Control: How To Plan Your Next Novel…
I, Dalton Lewis, am planning out a new novel, the next great American novel. I didn’t plan out the last story — I grew arrogant and didn’t plan it at all. I just started writing, assuming I knew how it would work and what story beats were needed. Halfway through I was inventing new characters, and then a couple chapters later they were switching sides. People died unexpectedly, and then in a rewrite they would live without much of the text of the story changing to reflect that. The story turned out to be a mess.
Starting a revolution begins with the basics. Develop some wonderful characters. When I developed The Dread Lord Icon I developed the lead, Icon, to be a smart and cynical college student who wants to be a hero fighting for his realm. I created a roommate who was a traditional knight in a fantasy realm and a frat boy on Earth at college and created some tension between them — tension that made the novel effective and intelligent.
I have developed four wonderful main characters for my new novel, tentatively titled American Death Culture. I create characters that reflect tensions in society or people that I see in the world around me — characters that seem to show something real about life in America in the current year. I also create characters that I daydream. Any writer daydreams stories in his or her head all day long — writing those stories is a simple way to come up with material.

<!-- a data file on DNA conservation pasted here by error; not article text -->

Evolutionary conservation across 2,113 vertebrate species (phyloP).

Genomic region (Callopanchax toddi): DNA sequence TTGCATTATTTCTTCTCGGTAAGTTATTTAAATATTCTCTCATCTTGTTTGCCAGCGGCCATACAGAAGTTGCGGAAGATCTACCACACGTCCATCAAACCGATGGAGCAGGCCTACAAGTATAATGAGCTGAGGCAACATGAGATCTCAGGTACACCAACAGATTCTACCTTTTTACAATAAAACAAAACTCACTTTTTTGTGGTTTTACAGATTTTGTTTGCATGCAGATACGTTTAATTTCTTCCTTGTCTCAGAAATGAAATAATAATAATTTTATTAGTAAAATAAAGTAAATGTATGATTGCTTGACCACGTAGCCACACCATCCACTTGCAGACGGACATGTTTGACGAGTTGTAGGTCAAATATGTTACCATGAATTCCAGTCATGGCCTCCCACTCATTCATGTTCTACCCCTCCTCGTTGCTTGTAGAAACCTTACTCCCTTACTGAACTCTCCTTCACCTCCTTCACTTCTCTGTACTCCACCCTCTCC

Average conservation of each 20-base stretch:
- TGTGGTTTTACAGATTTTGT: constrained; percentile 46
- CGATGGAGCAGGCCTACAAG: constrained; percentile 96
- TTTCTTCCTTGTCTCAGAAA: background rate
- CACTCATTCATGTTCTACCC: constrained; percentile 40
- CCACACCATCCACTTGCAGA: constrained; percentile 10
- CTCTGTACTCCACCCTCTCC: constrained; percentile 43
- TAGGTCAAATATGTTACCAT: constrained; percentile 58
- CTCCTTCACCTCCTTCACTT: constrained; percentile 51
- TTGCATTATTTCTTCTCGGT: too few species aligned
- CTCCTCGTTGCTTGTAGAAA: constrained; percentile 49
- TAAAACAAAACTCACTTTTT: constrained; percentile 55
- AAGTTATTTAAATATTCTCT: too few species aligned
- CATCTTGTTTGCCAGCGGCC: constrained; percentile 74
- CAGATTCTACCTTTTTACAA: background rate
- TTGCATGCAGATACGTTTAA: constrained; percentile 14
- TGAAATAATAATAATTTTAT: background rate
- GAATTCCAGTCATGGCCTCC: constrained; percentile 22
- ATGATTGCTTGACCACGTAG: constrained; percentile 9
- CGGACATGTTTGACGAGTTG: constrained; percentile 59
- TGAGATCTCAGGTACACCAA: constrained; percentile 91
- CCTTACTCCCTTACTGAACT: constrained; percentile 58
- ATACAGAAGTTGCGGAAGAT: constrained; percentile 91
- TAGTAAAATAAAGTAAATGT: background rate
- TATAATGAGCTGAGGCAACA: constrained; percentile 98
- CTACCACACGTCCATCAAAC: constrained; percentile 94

Then one must plan out some character arcs and plot lines for the novel one is writing. In V Max One I wanted some angry incels — involuntary celibates — to create a series of terror attacks around the galaxy for the leaders of V Max One to deal with. First they attacked a luxury spaceship. Then they attacked a V Max One facility to break out the main character, Ares, who doesn’t want to be broken out. Then they attack a space station. This series of attacks develops the story over time.
Then one needs to outline. I know — outlines are scary and difficult and obtuse and sound like too much work. Trust me — they are gold. When I write with an outline I have a much stronger final book. Each chapter needs to be plotted out with characters, conflict, settings, and more developed for each scene.
Why? Two and a half stars. That’s what I got with a novel that I didn’t plan. Four and a half stars — that’s what I got with a novel that I planned. Bam. There’s why. Outline, people. Outline.
Thanks, and take care, friends.